Written PostJosh Reviews the Latest DC Animated Film: Batman and Harley Quinn

Josh Reviews the Latest DC Animated Film: Batman and Harley Quinn

The character of Harley Quinn is extremely popular these days, with a much-loved solo series published by DC comics and a leading role in the recent (terrible) Suicide Squad film.  And so it’s not a huge surprise that the folks behind the series of DC direct-to-DVD/blu-ray movies would want to put Harley at the forefront of the latest new animated adventure.  What made this of more interest to me was the involvement of Bruce Timm, one of the key creative voices behind Batman: The Animated Series and the co-creator of Harley, along with Paul Didi, for Batman: TAS back in the day.

In Batman and Harley Quinn, Poison Ivy and another plant-based villain, the Fluoronic Man, have teamed up with a mad scheme to transform all of humanity into plant-based creatures.  Batman and Nightwing turn to Ivy’s former friend and confidante Harley Quinn to help find and stop her.

I love that this film returned to Bruce Timm’s classic Batman: The Animated Series character design style — I vastly prefer this to the over-designed look of most of the recent DC animated films.  And it’s a pleasure to hear Batman: The Animated Series veterans Kevin Conroy and Loren Lester back voicing Batman and Nightwing.

But unfortunately that’s about the only good thing I have to say about this new animated film.

The tone is all over the place.  There are times when the film feels like it’s trying to be a noir mystery, like Batman: The Animated Series was at its best.  But at other times it veers into wacky comedy that is a) usually not funny and b) wildly incongruous with the attempts at drama that surround those moments.  Some of the drama actually works.  There’s a moment in which Harley grieves at the unnecessary death of a scientist, and it is genuinely moving.  But it’s undermined by the wacky shenanigans that came before.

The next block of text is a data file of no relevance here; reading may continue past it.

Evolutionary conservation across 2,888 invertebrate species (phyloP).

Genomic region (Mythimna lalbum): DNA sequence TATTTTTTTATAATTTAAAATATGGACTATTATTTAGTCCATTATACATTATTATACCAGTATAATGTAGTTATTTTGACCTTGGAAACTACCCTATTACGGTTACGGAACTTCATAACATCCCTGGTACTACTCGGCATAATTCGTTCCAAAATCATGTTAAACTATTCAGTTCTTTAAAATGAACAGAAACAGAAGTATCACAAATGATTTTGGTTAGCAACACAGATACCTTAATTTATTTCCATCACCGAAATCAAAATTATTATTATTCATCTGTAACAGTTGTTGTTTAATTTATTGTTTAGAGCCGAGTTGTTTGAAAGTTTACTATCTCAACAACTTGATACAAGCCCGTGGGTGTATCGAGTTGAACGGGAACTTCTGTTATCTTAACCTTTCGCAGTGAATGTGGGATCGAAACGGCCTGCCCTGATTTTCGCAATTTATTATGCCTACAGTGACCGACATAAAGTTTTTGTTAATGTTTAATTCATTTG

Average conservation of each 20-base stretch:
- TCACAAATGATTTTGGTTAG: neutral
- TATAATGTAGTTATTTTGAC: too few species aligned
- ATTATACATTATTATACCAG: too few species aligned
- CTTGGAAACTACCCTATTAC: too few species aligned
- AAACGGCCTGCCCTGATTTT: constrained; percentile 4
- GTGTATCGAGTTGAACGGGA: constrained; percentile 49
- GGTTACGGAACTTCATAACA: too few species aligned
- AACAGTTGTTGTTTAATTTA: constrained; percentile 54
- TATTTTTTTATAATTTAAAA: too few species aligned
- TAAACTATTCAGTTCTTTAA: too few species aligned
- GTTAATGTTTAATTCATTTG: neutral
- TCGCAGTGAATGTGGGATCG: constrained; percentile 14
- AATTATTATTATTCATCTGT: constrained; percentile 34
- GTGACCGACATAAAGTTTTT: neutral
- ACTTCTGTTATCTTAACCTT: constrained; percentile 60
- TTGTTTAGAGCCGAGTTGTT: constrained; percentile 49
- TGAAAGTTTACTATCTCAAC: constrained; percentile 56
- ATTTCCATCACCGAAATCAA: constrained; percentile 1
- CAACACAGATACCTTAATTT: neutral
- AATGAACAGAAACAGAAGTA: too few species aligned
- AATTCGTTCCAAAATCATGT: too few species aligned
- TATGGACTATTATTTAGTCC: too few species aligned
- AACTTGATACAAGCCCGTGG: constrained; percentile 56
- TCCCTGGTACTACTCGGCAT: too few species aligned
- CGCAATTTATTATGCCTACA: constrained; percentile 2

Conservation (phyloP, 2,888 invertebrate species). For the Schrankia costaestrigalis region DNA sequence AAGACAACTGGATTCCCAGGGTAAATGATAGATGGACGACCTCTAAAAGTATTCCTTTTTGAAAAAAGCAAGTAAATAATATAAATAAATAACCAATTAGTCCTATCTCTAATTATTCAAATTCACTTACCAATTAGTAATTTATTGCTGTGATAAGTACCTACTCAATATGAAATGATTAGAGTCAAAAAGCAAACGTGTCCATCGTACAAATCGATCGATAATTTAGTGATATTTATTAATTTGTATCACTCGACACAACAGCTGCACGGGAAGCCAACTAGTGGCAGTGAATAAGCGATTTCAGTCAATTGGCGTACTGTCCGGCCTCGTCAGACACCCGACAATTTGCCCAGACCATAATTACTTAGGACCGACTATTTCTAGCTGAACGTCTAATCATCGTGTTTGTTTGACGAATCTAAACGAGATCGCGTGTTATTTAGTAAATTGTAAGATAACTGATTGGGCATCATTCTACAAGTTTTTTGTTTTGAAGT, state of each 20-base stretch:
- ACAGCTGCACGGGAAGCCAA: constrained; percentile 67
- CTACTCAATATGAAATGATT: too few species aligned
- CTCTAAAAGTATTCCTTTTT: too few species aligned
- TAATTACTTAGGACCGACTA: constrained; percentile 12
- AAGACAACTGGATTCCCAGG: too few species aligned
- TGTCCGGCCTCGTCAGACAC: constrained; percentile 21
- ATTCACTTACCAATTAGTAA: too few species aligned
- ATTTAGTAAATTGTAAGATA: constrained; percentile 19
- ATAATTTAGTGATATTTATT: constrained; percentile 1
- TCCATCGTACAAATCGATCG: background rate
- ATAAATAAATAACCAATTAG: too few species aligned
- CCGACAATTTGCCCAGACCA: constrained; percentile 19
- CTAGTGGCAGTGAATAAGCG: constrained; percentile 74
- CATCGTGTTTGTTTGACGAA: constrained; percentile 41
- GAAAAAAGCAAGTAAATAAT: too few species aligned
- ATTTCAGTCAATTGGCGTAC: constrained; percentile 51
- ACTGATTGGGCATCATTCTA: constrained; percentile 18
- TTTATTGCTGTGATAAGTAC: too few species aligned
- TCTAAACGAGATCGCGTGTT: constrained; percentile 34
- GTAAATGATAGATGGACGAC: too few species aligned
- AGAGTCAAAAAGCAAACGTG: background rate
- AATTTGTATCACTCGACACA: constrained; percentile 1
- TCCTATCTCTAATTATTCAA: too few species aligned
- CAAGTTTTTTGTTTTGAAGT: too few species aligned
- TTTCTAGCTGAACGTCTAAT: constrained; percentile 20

Unfortunately, the film is filled with the type of juvenile jokes and sexual innuendo masquerading as “adult” content that has plagued so many of these recent DC animated films (and the live-action ones as well!).  Watching Harley slink around in a nightie in the classic Batman: The Animated Series episode “Mad Love” was sexy and adult.  Watching Harley strip down to her undies and wiggle her barely-clad butt in Nightwing’s face in this film was, well, kind of gross.  (Just look at this screencap.  Or, better yet, don’t.)  That Nightwing and Harley seem to have sex at the start of the film feels wrong for a lot of reasons, and it throws off-balance the bantering between the Batman-Harley Nightwing threesome for the rest of the film.  The Harley character has often been wildly over-sexualized in her comic-book appearances, and in the recent Suicide Squad.  This wasn’t the case under Timm and Dini’s guidance in Batman: The Animated Series, and so I was disappointed that, while we did get to see Harley back in her original costume (rather than the revealing hotpants look given to her in Suicide Squad), this film so often fell into that trap, whether it was the revealing shot of her butt when we first see her at work as a waitress, or later shaking her breasts while singing and dancing in the henchman-bar.